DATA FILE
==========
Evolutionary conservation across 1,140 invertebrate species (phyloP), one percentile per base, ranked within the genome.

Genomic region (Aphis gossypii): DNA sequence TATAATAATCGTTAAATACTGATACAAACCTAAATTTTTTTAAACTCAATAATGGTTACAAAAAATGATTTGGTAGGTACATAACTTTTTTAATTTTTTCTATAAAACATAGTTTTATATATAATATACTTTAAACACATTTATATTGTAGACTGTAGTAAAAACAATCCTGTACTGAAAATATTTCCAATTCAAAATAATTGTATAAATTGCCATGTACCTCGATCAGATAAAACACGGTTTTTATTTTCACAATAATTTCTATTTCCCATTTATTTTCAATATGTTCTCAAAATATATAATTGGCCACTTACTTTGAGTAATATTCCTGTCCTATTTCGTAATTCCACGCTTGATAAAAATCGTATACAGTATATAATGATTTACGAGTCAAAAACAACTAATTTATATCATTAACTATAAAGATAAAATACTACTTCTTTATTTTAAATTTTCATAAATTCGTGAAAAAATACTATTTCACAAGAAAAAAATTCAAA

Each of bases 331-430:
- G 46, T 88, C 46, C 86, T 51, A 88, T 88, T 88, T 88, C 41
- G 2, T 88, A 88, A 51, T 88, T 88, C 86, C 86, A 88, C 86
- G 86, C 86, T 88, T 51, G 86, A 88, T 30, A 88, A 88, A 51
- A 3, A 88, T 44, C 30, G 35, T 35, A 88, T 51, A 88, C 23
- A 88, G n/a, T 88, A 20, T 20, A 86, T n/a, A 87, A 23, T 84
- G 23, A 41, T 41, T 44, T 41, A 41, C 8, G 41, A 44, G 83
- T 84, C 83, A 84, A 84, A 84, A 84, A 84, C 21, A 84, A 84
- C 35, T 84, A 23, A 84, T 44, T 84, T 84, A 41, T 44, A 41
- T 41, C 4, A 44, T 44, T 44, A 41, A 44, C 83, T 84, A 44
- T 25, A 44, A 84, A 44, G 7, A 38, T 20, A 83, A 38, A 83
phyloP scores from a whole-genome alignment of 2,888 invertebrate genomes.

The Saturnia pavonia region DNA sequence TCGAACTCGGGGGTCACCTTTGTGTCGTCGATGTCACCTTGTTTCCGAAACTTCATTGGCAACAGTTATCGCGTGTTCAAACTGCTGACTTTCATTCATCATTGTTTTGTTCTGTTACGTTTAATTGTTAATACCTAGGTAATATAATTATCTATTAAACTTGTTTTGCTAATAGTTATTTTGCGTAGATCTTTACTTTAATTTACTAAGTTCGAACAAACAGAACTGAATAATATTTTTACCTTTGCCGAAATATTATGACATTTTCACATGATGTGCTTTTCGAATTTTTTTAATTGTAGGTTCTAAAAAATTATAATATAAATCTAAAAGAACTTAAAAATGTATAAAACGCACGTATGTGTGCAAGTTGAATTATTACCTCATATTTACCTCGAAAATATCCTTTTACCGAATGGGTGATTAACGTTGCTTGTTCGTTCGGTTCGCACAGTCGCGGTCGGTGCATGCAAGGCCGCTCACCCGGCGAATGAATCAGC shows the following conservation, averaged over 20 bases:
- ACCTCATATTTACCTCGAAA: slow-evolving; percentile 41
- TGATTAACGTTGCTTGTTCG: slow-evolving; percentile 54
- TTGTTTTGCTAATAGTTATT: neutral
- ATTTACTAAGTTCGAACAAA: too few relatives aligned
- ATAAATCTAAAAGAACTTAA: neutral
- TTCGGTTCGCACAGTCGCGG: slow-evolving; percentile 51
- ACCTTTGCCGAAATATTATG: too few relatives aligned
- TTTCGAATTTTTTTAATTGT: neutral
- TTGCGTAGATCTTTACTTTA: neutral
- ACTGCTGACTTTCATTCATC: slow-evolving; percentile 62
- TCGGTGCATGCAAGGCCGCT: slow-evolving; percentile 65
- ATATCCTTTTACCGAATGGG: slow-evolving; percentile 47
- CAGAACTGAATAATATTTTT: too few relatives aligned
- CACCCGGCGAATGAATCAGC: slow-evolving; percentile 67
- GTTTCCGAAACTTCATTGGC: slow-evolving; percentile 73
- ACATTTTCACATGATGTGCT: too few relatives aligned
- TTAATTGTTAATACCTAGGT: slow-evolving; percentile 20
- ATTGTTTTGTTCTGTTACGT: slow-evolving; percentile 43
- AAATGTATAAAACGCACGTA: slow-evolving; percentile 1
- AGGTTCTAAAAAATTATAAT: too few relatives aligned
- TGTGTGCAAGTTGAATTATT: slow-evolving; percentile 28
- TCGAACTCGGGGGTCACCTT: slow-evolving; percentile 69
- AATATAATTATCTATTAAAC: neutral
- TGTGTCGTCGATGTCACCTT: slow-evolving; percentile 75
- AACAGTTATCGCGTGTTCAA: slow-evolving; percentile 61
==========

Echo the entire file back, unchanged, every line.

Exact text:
Evolutionary conservation across 1,140 invertebrate species (phyloP), one percentile per base, ranked within the genome.

Genomic region (Aphis gossypii): DNA sequence TATAATAATCGTTAAATACTGATACAAACCTAAATTTTTTTAAACTCAATAATGGTTACAAAAAATGATTTGGTAGGTACATAACTTTTTTAATTTTTTCTATAAAACATAGTTTTATATATAATATACTTTAAACACATTTATATTGTAGACTGTAGTAAAAACAATCCTGTACTGAAAATATTTCCAATTCAAAATAATTGTATAAATTGCCATGTACCTCGATCAGATAAAACACGGTTTTTATTTTCACAATAATTTCTATTTCCCATTTATTTTCAATATGTTCTCAAAATATATAATTGGCCACTTACTTTGAGTAATATTCCTGTCCTATTTCGTAATTCCACGCTTGATAAAAATCGTATACAGTATATAATGATTTACGAGTCAAAAACAACTAATTTATATCATTAACTATAAAGATAAAATACTACTTCTTTATTTTAAATTTTCATAAATTCGTGAAAAAATACTATTTCACAAGAAAAAAATTCAAA

Each of bases 331-430:
- G 46, T 88, C 46, C 86, T 51, A 88, T 88, T 88, T 88, C 41
- G 2, T 88, A 88, A 51, T 88, T 88, C 86, C 86, A 88, C 86
- G 86, C 86, T 88, T 51, G 86, A 88, T 30, A 88, A 88, A 51
- A 3, A 88, T 44, C 30, G 35, T 35, A 88, T 51, A 88, C 23
- A 88, G n/a, T 88, A 20, T 20, A 86, T n/a, A 87, A 23, T 84
- G 23, A 41, T 41, T 44, T 41, A 41, C 8, G 41, A 44, G 83
- T 84, C 83, A 84, A 84, A 84, A 84, A 84, C 21, A 84, A 84
- C 35, T 84, A 23, A 84, T 44, T 84, T 84, A 41, T 44, A 41
- T 41, C 4, A 44, T 44, T 44, A 41, A 44, C 83, T 84, A 44
- T 25, A 44, A 84, A 44, G 7, A 38, T 20, A 83, A 38, A 83
phyloP scores from a whole-genome alignment of 2,888 invertebrate genomes.

The Saturnia pavonia region DNA sequence TCGAACTCGGGGGTCACCTTTGTGTCGTCGATGTCACCTTGTTTCCGAAACTTCATTGGCAACAGTTATCGCGTGTTCAAACTGCTGACTTTCATTCATCATTGTTTTGTTCTGTTACGTTTAATTGTTAATACCTAGGTAATATAATTATCTATTAAACTTGTTTTGCTAATAGTTATTTTGCGTAGATCTTTACTTTAATTTACTAAGTTCGAACAAACAGAACTGAATAATATTTTTACCTTTGCCGAAATATTATGACATTTTCACATGATGTGCTTTTCGAATTTTTTTAATTGTAGGTTCTAAAAAATTATAATATAAATCTAAAAGAACTTAAAAATGTATAAAACGCACGTATGTGTGCAAGTTGAATTATTACCTCATATTTACCTCGAAAATATCCTTTTACCGAATGGGTGATTAACGTTGCTTGTTCGTTCGGTTCGCACAGTCGCGGTCGGTGCATGCAAGGCCGCTCACCCGGCGAATGAATCAGC shows the following conservation, averaged over 20 bases:
- ACCTCATATTTACCTCGAAA: slow-evolving; percentile 41
- TGATTAACGTTGCTTGTTCG: slow-evolving; percentile 54
- TTGTTTTGCTAATAGTTATT: neutral
- ATTTACTAAGTTCGAACAAA: too few relatives aligned
- ATAAATCTAAAAGAACTTAA: neutral
- TTCGGTTCGCACAGTCGCGG: slow-evolving; percentile 51
- ACCTTTGCCGAAATATTATG: too few relatives aligned
- TTTCGAATTTTTTTAATTGT: neutral
- TTGCGTAGATCTTTACTTTA: neutral
- ACTGCTGACTTTCATTCATC: slow-evolving; percentile 62
- TCGGTGCATGCAAGGCCGCT: slow-evolving; percentile 65
- ATATCCTTTTACCGAATGGG: slow-evolving; percentile 47
- CAGAACTGAATAATATTTTT: too few relatives aligned
- CACCCGGCGAATGAATCAGC: slow-evolving; percentile 67
- GTTTCCGAAACTTCATTGGC: slow-evolving; percentile 73
- ACATTTTCACATGATGTGCT: too few relatives aligned
- TTAATTGTTAATACCTAGGT: slow-evolving; percentile 20
- ATTGTTTTGTTCTGTTACGT: slow-evolving; percentile 43
- AAATGTATAAAACGCACGTA: slow-evolving; percentile 1
- AGGTTCTAAAAAATTATAAT: too few relatives aligned
- TGTGTGCAAGTTGAATTATT: slow-evolving; percentile 28
- TCGAACTCGGGGGTCACCTT: slow-evolving; percentile 69
- AATATAATTATCTATTAAAC: neutral
- TGTGTCGTCGATGTCACCTT: slow-evolving; percentile 75
- AACAGTTATCGCGTGTTCAA: slow-evolving; percentile 61